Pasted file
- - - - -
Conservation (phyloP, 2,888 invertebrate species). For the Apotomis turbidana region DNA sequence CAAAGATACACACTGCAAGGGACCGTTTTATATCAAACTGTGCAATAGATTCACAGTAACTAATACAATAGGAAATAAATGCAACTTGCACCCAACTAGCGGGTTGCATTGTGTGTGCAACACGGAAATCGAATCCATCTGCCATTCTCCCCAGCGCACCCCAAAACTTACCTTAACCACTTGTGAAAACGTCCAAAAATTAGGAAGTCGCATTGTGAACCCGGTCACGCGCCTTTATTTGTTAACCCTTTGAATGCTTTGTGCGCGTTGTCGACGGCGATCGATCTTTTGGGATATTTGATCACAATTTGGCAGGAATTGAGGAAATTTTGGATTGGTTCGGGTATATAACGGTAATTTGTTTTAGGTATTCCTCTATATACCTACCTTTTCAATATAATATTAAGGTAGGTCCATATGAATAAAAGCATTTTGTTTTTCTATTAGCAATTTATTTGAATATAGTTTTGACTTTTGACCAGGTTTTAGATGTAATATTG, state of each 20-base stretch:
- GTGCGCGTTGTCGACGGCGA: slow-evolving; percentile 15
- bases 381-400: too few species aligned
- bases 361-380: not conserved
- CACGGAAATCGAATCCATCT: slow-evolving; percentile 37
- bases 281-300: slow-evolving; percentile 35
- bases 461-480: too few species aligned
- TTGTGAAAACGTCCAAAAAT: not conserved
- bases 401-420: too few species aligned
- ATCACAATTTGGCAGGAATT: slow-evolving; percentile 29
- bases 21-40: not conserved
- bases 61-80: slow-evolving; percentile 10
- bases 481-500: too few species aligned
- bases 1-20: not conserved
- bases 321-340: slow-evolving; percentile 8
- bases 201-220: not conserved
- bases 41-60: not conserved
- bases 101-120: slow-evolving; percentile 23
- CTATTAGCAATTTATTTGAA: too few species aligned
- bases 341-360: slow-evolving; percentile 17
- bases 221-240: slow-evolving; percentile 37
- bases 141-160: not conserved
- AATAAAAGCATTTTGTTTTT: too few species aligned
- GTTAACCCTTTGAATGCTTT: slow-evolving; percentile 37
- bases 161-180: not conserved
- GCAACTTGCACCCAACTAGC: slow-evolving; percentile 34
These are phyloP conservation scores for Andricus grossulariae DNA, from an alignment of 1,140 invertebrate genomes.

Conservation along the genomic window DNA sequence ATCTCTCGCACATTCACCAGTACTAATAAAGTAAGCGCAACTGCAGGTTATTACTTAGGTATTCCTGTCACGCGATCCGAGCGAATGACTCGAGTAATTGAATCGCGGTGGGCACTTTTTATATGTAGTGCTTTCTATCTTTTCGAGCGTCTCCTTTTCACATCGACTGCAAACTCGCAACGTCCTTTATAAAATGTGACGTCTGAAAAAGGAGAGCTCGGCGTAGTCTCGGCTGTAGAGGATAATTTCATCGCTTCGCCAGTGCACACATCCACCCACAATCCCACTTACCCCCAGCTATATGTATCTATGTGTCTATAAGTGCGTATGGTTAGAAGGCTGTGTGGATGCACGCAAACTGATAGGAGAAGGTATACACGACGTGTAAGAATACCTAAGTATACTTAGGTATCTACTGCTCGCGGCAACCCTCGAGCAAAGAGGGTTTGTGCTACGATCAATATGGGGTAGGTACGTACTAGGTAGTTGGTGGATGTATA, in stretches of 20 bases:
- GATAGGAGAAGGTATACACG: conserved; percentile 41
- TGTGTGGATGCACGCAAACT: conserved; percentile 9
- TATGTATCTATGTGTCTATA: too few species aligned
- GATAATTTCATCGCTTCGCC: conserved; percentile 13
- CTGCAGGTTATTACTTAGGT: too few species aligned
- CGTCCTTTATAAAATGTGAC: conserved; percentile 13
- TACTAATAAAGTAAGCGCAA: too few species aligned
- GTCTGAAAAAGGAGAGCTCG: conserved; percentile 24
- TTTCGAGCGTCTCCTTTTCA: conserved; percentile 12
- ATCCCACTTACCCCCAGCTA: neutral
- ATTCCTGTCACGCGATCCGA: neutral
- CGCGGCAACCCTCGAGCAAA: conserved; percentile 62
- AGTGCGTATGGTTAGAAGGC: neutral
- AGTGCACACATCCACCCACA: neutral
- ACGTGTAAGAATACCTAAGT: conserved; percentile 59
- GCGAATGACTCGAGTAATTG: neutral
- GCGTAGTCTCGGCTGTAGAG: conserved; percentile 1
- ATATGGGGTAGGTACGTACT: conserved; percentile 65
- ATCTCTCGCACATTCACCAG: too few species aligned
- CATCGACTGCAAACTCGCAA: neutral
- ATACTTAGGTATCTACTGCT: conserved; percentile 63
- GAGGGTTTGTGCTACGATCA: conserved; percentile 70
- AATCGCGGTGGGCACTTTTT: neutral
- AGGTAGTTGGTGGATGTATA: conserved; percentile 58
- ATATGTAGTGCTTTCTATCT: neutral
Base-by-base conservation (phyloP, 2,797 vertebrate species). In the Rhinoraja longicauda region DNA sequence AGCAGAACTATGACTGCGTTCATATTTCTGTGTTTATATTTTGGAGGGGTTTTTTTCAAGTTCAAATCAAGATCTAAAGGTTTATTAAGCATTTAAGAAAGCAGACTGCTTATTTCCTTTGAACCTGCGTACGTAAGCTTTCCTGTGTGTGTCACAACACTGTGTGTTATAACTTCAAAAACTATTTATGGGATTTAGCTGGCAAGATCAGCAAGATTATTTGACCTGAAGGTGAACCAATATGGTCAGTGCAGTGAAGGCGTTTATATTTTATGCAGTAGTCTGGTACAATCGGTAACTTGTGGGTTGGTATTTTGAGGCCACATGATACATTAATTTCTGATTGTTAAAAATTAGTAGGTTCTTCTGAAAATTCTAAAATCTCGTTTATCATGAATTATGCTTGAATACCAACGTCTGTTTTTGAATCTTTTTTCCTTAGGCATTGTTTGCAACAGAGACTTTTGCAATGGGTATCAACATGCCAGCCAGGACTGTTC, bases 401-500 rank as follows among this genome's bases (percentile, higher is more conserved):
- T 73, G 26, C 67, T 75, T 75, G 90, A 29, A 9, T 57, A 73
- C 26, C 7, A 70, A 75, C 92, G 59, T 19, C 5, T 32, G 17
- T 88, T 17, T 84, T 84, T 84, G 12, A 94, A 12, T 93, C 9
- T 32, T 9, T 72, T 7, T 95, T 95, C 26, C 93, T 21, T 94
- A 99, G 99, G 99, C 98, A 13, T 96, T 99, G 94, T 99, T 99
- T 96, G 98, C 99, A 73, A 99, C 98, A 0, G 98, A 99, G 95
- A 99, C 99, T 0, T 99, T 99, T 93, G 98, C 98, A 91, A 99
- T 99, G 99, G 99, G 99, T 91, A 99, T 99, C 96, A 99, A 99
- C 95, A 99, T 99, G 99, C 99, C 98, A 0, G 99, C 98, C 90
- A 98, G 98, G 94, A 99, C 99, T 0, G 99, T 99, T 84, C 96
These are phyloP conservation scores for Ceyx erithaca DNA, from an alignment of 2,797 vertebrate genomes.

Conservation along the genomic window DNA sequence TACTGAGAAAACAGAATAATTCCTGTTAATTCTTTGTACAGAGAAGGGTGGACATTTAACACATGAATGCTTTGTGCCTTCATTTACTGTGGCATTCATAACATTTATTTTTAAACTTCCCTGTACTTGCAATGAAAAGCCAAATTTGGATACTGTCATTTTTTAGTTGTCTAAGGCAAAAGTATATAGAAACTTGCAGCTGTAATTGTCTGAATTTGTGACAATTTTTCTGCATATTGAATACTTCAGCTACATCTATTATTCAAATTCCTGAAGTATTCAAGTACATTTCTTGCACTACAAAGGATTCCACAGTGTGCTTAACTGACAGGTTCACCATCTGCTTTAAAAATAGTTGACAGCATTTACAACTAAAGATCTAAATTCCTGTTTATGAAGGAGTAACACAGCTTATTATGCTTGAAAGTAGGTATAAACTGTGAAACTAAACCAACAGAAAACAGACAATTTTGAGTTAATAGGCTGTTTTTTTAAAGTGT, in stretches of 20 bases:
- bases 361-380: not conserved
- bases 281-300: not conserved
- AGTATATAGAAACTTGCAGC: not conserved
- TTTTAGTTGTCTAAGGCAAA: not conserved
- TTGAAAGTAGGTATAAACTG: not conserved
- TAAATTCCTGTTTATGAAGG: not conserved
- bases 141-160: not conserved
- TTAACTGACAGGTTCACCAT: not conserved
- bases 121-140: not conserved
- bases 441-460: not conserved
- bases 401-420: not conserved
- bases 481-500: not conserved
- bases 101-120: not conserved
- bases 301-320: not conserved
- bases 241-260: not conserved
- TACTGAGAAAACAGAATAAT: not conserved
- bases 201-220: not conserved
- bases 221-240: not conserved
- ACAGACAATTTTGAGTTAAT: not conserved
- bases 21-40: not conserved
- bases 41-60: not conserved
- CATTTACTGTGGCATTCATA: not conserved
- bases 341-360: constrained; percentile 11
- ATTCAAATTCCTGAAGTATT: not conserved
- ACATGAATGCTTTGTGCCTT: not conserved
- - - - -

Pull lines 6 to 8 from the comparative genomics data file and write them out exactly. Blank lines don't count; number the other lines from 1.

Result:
- bases 281-300: slow-evolving; percentile 35
- bases 461-480: too few species aligned
- TTGTGAAAACGTCCAAAAAT: not conserved